A large, elegante Rhythtm-Pounder, called Déblé, of the Northern Korhoga region close to the border to Mali, reddish Karité wood, touch-patina on arms and neck, lprominent “hands” resting on the abdomen, posted on a conical base, partly eroded by a water damage, s. detail photo.
This type of sculptures – kown under the name deble – is one of the most famous works of West African Art. After the early 1960th, when the Massa-movement destroyed most of the important Senufo objects, only a few old, authentic Rhythm Pounder were saved and came to Western world. There are no sculptures from the time before 1960 existing anymore in the Senufo region of Ivory Coast, Burkina and Mali. But in some rural regions the old animistic tradition is still existing and also the funeral ceremonies, in which the deble rhythm pounder has it’s ritual function. There are differences in the ceremonies in comparison to the years before 1960. In particular the holy groves, doesn´t exist anymore or arn’t known by Western ethnologists. It were secret fields, where the Senufo placed their ritual sculptures in the forest.These precious objects would probably be stolen immediately, because in nearly every village the Islamic influence becomes stronger and there are more people, who are against the old animistic tradion than decades before. Now these objects are protected in huts close to the village.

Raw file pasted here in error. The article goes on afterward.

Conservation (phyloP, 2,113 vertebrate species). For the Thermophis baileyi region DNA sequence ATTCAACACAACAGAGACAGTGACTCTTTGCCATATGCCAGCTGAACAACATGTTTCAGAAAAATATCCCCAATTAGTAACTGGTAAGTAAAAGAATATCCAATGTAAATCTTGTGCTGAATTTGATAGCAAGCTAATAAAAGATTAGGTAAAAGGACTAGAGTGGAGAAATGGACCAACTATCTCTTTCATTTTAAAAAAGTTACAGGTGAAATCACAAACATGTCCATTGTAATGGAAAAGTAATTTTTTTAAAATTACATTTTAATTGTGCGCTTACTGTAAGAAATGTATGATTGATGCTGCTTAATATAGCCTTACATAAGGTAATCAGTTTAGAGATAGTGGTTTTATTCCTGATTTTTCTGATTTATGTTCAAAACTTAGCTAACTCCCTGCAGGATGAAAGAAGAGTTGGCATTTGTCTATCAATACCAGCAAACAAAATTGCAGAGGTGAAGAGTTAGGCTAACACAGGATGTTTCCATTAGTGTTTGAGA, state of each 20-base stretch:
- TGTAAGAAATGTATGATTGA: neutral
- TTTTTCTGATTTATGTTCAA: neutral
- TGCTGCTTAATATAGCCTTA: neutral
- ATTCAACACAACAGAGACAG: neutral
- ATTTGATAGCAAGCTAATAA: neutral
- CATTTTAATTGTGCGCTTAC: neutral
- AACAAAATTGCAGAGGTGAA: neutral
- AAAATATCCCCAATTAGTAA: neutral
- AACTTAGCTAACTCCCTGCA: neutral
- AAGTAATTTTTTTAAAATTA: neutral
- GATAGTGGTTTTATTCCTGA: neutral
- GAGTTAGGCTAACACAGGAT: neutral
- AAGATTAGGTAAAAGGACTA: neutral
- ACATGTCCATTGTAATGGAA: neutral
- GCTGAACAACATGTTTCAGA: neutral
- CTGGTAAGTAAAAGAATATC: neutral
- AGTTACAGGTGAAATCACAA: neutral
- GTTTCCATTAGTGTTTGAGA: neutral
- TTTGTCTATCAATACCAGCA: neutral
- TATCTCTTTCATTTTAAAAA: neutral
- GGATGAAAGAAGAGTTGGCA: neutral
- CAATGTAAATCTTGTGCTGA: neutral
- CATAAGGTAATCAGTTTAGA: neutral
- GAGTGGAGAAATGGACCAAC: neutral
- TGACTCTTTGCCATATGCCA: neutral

Gottschalk Burkhard, “Senufo, Massa und die Statuen des poro”, Glaze Anita J. , “Art and Death in a Senufo Village”, Indiana University Press, Bloomington 1981, Goldwater Robert, “Senufo Sculpture from West Africa” – The Museum of Primitive Art New York, 1964.
1.800- 2.400,- Euro
Height: 140 cm
Weight: 8,6 kg
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